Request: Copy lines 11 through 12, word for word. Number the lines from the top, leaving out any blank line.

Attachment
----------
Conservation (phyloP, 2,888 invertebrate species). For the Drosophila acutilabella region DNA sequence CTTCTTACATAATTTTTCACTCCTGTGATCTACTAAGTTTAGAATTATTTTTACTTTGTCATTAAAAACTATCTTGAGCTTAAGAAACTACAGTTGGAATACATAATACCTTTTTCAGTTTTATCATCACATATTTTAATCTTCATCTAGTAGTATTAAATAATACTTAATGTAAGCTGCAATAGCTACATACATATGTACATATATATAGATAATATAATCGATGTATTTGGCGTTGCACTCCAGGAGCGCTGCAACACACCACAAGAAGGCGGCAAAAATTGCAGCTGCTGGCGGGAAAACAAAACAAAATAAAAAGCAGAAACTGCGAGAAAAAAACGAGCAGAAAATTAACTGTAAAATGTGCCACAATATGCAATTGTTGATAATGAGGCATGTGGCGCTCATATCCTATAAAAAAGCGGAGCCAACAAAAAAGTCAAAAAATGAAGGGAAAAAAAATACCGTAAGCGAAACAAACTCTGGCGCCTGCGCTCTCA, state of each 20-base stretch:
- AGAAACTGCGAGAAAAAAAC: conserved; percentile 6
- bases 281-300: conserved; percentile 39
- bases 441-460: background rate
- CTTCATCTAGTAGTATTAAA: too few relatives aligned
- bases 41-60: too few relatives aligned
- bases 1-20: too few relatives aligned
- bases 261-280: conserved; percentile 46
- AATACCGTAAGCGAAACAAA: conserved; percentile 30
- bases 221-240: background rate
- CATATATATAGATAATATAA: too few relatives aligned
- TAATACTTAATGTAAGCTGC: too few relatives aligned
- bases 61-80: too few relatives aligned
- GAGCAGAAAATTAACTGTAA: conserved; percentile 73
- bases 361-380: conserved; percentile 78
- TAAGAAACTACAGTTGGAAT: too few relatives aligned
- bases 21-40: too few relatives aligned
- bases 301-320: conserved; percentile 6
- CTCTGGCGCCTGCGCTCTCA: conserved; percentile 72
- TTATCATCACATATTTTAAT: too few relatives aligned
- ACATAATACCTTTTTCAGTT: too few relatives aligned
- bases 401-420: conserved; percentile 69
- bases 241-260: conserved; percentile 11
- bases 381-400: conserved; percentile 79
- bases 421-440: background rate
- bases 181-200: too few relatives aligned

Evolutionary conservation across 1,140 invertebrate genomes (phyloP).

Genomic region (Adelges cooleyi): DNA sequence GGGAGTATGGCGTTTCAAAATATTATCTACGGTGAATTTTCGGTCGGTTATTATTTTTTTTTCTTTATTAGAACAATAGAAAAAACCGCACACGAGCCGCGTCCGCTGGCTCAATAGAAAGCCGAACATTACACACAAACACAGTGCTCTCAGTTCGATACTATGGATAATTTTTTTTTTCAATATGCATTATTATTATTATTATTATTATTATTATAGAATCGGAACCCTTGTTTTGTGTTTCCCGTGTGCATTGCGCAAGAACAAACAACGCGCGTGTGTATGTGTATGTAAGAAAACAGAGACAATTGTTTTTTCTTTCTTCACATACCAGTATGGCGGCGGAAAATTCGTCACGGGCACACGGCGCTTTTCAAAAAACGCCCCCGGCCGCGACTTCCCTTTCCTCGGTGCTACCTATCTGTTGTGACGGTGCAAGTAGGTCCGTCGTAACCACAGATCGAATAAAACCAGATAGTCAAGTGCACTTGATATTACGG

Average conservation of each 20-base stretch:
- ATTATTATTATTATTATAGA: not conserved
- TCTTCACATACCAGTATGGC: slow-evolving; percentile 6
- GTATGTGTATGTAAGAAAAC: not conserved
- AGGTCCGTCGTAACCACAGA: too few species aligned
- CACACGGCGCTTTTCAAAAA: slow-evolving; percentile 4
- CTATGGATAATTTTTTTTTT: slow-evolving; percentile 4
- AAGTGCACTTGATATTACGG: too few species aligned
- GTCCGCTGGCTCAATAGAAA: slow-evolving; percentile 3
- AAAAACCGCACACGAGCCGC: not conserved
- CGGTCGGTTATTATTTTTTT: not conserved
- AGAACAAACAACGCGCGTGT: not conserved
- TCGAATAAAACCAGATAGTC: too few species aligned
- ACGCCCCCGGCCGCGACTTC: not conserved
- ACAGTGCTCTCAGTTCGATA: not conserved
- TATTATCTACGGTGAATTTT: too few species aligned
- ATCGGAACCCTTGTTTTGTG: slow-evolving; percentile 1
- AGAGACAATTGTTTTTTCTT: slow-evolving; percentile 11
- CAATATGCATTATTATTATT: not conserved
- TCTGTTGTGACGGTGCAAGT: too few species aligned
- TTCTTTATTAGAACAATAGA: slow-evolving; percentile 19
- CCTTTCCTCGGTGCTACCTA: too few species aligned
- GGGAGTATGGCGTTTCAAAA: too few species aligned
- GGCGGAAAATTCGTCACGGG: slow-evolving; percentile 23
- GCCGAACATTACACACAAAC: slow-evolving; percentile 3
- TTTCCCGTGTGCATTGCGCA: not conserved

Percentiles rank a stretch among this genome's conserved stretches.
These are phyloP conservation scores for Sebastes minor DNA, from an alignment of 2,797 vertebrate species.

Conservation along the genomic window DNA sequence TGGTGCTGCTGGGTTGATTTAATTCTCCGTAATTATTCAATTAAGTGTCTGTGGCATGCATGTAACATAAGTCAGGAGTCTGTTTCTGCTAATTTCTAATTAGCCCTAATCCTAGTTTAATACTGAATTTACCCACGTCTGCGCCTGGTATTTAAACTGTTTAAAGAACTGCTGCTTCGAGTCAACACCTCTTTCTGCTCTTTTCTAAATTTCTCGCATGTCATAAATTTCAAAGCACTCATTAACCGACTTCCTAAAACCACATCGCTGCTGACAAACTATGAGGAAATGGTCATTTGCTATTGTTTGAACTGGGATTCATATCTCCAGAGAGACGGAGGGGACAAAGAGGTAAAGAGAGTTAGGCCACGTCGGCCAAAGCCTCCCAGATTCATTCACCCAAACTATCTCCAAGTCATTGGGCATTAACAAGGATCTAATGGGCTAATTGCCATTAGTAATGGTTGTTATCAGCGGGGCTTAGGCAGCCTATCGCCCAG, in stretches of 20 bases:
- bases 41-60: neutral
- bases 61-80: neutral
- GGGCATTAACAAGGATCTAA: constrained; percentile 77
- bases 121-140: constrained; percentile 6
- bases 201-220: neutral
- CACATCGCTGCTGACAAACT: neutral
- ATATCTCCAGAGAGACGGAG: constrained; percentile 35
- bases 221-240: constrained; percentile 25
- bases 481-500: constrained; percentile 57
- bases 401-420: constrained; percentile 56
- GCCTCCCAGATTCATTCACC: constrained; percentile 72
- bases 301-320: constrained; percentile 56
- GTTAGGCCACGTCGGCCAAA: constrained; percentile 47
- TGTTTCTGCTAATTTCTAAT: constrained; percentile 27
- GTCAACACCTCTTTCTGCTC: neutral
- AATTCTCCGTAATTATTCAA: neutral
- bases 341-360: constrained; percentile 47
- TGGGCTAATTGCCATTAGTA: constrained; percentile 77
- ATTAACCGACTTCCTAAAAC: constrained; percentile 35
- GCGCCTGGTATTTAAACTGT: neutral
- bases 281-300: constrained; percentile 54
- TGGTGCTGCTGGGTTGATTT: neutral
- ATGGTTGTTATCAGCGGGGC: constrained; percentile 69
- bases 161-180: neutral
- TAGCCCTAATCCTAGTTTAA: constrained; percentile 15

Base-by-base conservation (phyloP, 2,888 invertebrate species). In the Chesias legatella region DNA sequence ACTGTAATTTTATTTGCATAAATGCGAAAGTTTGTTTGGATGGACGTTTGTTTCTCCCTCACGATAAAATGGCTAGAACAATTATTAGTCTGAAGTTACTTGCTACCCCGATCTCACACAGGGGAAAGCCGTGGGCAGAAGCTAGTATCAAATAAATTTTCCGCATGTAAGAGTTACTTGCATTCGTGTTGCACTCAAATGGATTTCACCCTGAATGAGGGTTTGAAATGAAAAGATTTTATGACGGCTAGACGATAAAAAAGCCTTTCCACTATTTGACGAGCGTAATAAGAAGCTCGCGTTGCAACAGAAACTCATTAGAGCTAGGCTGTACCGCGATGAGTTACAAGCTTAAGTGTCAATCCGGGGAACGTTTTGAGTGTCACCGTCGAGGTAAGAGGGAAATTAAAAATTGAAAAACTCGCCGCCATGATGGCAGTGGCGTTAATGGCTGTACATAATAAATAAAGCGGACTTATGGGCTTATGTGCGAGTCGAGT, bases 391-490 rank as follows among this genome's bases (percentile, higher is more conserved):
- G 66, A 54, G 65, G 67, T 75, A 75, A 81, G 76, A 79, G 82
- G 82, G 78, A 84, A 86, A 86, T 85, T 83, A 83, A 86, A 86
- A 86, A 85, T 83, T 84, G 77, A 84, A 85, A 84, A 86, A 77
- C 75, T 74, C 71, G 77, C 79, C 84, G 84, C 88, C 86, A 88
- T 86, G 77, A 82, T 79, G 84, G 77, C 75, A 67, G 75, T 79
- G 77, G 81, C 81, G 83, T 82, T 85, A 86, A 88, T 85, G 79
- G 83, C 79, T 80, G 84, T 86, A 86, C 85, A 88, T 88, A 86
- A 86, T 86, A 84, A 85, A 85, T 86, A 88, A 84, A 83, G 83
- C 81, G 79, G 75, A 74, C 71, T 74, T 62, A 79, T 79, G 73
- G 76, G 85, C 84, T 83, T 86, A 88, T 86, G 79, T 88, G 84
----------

- CATATATATAGATAATATAA: too few relatives aligned
- TAATACTTAATGTAAGCTGC: too few relatives aligned